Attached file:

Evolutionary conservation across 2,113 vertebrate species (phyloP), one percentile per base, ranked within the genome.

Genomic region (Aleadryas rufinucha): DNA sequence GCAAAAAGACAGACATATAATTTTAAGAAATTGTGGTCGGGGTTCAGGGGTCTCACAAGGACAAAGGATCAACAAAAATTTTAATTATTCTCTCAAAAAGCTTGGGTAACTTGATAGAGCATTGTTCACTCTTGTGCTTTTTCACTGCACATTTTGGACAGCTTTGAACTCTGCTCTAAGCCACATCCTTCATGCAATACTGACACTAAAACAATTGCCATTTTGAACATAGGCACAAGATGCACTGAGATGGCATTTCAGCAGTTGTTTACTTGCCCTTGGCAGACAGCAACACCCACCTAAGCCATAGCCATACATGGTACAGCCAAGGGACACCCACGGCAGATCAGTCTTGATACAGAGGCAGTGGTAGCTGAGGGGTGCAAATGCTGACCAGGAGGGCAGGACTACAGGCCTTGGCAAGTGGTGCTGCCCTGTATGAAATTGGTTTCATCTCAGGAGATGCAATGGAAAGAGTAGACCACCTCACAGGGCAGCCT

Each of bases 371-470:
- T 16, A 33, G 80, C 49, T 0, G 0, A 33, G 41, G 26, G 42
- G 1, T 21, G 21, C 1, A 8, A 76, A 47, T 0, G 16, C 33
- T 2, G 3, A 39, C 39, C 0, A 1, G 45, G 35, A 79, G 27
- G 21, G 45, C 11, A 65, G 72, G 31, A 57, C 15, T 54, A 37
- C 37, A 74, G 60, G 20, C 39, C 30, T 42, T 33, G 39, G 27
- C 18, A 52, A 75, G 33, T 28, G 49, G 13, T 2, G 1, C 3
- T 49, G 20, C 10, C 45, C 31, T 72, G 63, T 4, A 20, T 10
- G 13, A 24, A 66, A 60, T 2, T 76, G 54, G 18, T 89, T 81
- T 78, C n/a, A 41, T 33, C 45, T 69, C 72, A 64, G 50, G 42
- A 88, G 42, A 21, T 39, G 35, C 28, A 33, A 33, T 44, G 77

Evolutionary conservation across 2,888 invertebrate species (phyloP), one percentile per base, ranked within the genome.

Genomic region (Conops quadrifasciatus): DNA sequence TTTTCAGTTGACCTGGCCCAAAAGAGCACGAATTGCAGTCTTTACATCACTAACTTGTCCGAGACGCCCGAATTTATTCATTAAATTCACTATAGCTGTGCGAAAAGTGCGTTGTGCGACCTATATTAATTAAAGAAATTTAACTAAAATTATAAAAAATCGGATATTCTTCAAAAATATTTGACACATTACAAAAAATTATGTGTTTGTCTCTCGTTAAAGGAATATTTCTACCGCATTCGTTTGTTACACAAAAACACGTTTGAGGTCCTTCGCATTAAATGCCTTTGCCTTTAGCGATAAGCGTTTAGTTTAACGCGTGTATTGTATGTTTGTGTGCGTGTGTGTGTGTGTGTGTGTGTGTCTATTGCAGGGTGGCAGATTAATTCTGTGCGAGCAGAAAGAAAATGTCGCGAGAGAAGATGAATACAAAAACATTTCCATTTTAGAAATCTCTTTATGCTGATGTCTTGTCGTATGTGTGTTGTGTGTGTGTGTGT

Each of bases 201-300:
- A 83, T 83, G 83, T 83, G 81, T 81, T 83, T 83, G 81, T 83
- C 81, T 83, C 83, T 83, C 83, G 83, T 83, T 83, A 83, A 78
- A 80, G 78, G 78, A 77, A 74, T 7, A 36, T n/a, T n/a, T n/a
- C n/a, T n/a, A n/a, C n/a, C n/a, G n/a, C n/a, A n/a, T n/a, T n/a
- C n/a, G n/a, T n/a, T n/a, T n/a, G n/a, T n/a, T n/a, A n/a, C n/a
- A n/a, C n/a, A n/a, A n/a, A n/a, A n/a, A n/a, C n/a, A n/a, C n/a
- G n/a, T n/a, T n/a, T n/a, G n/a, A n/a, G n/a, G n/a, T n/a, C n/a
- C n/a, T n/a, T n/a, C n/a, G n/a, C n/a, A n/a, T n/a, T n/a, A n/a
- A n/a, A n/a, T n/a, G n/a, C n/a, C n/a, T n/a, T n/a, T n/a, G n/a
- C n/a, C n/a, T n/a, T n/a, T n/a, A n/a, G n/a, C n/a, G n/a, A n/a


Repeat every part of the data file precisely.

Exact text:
Evolutionary conservation across 2,113 vertebrate species (phyloP), one percentile per base, ranked within the genome.

Genomic region (Aleadryas rufinucha): DNA sequence GCAAAAAGACAGACATATAATTTTAAGAAATTGTGGTCGGGGTTCAGGGGTCTCACAAGGACAAAGGATCAACAAAAATTTTAATTATTCTCTCAAAAAGCTTGGGTAACTTGATAGAGCATTGTTCACTCTTGTGCTTTTTCACTGCACATTTTGGACAGCTTTGAACTCTGCTCTAAGCCACATCCTTCATGCAATACTGACACTAAAACAATTGCCATTTTGAACATAGGCACAAGATGCACTGAGATGGCATTTCAGCAGTTGTTTACTTGCCCTTGGCAGACAGCAACACCCACCTAAGCCATAGCCATACATGGTACAGCCAAGGGACACCCACGGCAGATCAGTCTTGATACAGAGGCAGTGGTAGCTGAGGGGTGCAAATGCTGACCAGGAGGGCAGGACTACAGGCCTTGGCAAGTGGTGCTGCCCTGTATGAAATTGGTTTCATCTCAGGAGATGCAATGGAAAGAGTAGACCACCTCACAGGGCAGCCT

Each of bases 371-470:
- T 16, A 33, G 80, C 49, T 0, G 0, A 33, G 41, G 26, G 42
- G 1, T 21, G 21, C 1, A 8, A 76, A 47, T 0, G 16, C 33
- T 2, G 3, A 39, C 39, C 0, A 1, G 45, G 35, A 79, G 27
- G 21, G 45, C 11, A 65, G 72, G 31, A 57, C 15, T 54, A 37
- C 37, A 74, G 60, G 20, C 39, C 30, T 42, T 33, G 39, G 27
- C 18, A 52, A 75, G 33, T 28, G 49, G 13, T 2, G 1, C 3
- T 49, G 20, C 10, C 45, C 31, T 72, G 63, T 4, A 20, T 10
- G 13, A 24, A 66, A 60, T 2, T 76, G 54, G 18, T 89, T 81
- T 78, C n/a, A 41, T 33, C 45, T 69, C 72, A 64, G 50, G 42
- A 88, G 42, A 21, T 39, G 35, C 28, A 33, A 33, T 44, G 77

Evolutionary conservation across 2,888 invertebrate species (phyloP), one percentile per base, ranked within the genome.

Genomic region (Conops quadrifasciatus): DNA sequence TTTTCAGTTGACCTGGCCCAAAAGAGCACGAATTGCAGTCTTTACATCACTAACTTGTCCGAGACGCCCGAATTTATTCATTAAATTCACTATAGCTGTGCGAAAAGTGCGTTGTGCGACCTATATTAATTAAAGAAATTTAACTAAAATTATAAAAAATCGGATATTCTTCAAAAATATTTGACACATTACAAAAAATTATGTGTTTGTCTCTCGTTAAAGGAATATTTCTACCGCATTCGTTTGTTACACAAAAACACGTTTGAGGTCCTTCGCATTAAATGCCTTTGCCTTTAGCGATAAGCGTTTAGTTTAACGCGTGTATTGTATGTTTGTGTGCGTGTGTGTGTGTGTGTGTGTGTGTCTATTGCAGGGTGGCAGATTAATTCTGTGCGAGCAGAAAGAAAATGTCGCGAGAGAAGATGAATACAAAAACATTTCCATTTTAGAAATCTCTTTATGCTGATGTCTTGTCGTATGTGTGTTGTGTGTGTGTGTGT

Each of bases 201-300:
- A 83, T 83, G 83, T 83, G 81, T 81, T 83, T 83, G 81, T 83
- C 81, T 83, C 83, T 83, C 83, G 83, T 83, T 83, A 83, A 78
- A 80, G 78, G 78, A 77, A 74, T 7, A 36, T n/a, T n/a, T n/a
- C n/a, T n/a, A n/a, C n/a, C n/a, G n/a, C n/a, A n/a, T n/a, T n/a
- C n/a, G n/a, T n/a, T n/a, T n/a, G n/a, T n/a, T n/a, A n/a, C n/a
- A n/a, C n/a, A n/a, A n/a, A n/a, A n/a, A n/a, C n/a, A n/a, C n/a
- G n/a, T n/a, T n/a, T n/a, G n/a, A n/a, G n/a, G n/a, T n/a, C n/a
- C n/a, T n/a, T n/a, C n/a, G n/a, C n/a, A n/a, T n/a, T n/a, A n/a
- A n/a, A n/a, T n/a, G n/a, C n/a, C n/a, T n/a, T n/a, T n/a, G n/a
- C n/a, C n/a, T n/a, T n/a, T n/a, A n/a, G n/a, C n/a, G n/a, A n/a